We gather for a collaborative session to plan the next Year 4 unit of inquiry. The unit was developed last year and we check the reflections on our PYP planner so we can consider what changes need to be made. Our units begin with a universal enduring understanding, which we call the ‘central idea’, a few supporting lines of inquiry and a couple of key concepts which provide the lens through which the exploration will take place. More about PYP unit planning in a post by Maggie HosMcGrane.
The unit went really well last year, but the teachers feel the central idea needs tweaking and we throw around a few ideas. We’re looking at something like this: ‘Geographical, environmental and economic factors in fresh food production affect our choices as consumers’ and the learning experiences will include hands on weekly lessons in the school garden and kitchen. It’s the first time this team is using a google doc to refine their thinking before the next session and it’s very successful. You can see the thinking unfold here.
Through the planning process, we’re being inquiry learners ourselves, questioning, making connections, exploring possibilities and experimenting with new tools. It’s an example of another of our learning principles in action. I’ve posted before about how we articulated our beliefs about learning and are working on unpacking them to help teachers shift the focus in our school from teaching to learning.
Principle #3: Learning takes place through inquiry: questioning, exploring, experimenting and problem solving.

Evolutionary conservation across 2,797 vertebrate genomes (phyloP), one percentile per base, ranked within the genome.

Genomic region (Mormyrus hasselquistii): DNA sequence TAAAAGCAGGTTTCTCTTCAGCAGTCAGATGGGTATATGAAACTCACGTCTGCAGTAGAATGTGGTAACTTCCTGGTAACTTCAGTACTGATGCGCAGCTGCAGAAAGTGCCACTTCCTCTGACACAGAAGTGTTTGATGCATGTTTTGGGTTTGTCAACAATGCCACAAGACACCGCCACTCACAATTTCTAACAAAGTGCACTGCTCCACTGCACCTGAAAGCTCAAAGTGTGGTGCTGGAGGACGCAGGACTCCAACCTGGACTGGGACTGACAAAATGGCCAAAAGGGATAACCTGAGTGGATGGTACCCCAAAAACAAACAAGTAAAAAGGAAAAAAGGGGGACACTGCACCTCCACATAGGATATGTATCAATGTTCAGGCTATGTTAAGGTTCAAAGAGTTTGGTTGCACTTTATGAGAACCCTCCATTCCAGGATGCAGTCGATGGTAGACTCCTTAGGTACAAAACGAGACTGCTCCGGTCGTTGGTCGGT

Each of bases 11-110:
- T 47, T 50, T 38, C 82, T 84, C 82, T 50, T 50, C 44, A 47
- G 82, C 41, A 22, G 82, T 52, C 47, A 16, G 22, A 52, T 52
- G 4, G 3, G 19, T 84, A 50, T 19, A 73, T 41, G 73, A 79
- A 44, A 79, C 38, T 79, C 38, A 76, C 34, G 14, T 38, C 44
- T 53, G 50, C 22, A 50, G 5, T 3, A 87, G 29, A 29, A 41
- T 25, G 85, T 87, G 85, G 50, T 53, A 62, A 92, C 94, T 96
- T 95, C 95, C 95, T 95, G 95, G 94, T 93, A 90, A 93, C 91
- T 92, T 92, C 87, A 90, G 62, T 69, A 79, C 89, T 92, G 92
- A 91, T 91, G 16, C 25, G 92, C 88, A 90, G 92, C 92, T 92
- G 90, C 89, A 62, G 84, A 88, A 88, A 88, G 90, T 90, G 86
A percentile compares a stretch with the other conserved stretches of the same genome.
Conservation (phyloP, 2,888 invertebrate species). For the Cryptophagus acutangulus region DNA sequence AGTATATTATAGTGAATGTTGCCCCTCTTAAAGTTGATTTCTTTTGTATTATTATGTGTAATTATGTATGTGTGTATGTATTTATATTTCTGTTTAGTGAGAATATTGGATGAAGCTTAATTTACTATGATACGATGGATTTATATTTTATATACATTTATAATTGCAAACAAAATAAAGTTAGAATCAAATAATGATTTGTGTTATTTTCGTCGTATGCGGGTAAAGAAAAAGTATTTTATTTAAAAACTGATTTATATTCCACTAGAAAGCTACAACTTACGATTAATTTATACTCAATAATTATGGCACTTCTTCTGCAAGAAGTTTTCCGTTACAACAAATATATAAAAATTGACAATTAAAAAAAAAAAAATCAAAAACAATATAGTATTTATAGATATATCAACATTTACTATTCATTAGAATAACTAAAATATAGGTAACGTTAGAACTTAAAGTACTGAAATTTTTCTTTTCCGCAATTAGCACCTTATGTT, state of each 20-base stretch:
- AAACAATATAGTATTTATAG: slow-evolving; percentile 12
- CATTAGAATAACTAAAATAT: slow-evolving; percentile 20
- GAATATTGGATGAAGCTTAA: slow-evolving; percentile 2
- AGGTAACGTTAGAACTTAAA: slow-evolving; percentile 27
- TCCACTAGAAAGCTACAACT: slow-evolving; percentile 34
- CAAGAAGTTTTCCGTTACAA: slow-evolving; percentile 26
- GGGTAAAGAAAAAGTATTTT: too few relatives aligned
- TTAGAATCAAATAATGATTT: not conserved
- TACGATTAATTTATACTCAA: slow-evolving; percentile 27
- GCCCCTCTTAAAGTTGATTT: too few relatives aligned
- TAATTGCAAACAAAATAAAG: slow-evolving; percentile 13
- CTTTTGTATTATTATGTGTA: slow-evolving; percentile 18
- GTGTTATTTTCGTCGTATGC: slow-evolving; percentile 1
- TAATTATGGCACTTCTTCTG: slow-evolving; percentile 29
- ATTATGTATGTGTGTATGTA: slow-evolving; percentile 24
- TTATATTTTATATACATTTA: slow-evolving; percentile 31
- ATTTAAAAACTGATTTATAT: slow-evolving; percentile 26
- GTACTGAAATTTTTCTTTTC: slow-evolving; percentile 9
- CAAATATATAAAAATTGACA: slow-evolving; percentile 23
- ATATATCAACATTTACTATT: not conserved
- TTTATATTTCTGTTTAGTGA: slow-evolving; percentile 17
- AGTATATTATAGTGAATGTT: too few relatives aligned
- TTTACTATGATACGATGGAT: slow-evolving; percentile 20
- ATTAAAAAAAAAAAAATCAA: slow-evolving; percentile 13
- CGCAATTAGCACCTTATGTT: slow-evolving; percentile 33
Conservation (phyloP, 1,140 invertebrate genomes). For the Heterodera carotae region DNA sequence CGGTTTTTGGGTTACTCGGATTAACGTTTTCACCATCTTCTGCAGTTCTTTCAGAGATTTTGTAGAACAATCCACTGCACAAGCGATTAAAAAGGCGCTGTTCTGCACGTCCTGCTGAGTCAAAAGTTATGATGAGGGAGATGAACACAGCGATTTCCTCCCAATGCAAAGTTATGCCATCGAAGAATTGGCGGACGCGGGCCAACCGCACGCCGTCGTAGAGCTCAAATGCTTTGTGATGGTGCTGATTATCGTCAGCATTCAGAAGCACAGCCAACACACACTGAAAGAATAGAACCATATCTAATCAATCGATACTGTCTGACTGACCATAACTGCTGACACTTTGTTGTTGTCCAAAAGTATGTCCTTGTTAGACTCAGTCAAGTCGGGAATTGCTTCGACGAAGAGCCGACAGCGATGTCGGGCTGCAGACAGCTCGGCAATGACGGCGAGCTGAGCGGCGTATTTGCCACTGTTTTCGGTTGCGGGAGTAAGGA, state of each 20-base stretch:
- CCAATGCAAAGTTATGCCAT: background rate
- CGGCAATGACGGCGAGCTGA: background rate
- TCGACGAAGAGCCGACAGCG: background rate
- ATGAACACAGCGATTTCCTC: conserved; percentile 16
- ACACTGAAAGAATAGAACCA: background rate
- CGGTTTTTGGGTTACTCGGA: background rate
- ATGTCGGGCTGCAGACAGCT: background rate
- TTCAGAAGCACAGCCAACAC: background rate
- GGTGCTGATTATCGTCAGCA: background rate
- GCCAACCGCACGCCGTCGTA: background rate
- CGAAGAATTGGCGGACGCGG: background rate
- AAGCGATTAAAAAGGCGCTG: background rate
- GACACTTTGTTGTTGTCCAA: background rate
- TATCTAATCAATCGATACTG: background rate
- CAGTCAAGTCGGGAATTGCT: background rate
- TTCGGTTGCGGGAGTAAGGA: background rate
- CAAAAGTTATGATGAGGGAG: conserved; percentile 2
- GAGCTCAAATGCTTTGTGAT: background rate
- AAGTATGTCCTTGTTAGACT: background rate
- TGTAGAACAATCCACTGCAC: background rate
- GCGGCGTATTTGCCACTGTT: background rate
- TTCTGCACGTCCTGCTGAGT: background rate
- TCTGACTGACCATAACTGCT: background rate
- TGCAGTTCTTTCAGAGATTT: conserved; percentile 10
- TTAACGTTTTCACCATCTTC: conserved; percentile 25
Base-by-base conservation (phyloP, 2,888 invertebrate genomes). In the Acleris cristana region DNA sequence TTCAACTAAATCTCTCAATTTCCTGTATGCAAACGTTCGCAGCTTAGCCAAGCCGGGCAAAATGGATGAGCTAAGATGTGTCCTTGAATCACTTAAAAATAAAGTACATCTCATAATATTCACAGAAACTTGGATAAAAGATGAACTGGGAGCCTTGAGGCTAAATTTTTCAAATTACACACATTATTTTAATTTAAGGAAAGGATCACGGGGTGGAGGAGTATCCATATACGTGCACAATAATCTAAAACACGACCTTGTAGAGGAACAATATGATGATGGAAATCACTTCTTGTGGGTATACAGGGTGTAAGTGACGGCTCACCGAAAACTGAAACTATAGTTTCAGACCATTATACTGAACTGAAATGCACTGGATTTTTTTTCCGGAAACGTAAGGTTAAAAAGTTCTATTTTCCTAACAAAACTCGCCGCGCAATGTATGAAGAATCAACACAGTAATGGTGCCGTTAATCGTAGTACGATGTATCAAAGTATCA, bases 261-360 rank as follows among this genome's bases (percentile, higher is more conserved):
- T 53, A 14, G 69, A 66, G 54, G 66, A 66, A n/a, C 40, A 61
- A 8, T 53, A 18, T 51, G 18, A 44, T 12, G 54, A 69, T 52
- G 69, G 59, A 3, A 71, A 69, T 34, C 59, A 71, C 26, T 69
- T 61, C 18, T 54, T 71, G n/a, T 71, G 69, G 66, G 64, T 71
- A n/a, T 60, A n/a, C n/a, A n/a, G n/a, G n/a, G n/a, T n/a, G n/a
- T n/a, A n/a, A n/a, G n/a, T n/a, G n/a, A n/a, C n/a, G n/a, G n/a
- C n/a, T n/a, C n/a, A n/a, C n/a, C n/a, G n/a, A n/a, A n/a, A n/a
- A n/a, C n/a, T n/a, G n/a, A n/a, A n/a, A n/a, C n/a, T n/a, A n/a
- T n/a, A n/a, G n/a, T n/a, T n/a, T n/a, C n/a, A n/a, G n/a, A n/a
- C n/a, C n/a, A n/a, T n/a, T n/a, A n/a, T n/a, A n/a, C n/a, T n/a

- Learners discover and uncover new ideas and information for themselves.
- Learners test ideas and experiment with possible solutions to problems.
- The teacher doesn’t have all the answers.
- Curiosity is provoked and questioning is encouraged.
- A culture of thinking is created, in which learners engage with big ideas.
- The process of thinking is visible in the environment and in conversations.
- Learners construct meaning for themselves by making connections between new and past learning.
- The focus is as much on process of learning as it is on content.
- Opportunities are provided for students to make choices and follow their passions.
Posts in this series:
Principle #1: We learn in different ways, depending on abilities, learning styles, preferences and interests.
Principle #2: Learning is active and social and is enhanced by collaboration and interaction.
7 thoughts on “Learning through inquiry…”
It is so great to see your principles being used in such a constructive way E! Thanks for sharing it!
Just wanted to say how much I’ve been enjoying this series of posts. Each link seems to lead to some new little gem of information! This post has made me stop and think again – coming from a school keen on thinking skills but less so about inquiry learning. You make the connection quite clear and I’ll be taking those dot points back to the staff asap.
Another great entry Edna! The principles are simple, straight forward, and thought provoking. Principle #3 is particularly good in my science class. I always allot time for students to participate in “discovery learning” at the beginning of a new unit. The other day, I had my students touch, tear apart, and play with agar. They made an absolute mess but they were able to manipulate and be curious about the medium that bacteria grow on (sans bacteria of course!) Then the question came: “If this feeds bacteria, I wonder what this tastes like?” These principles are something that all teachers should post somewhere in their classroom for a nice reminder of the practice of educating.
I am inspired by the reflective practice your school is using to improve units on a regular basis. I am passing this post along to my colleagues in the spirit of initiating a conversation on how best to improve the collaborative, integrated and transdisciplinary nature of our units.
Thanks for the inspiration,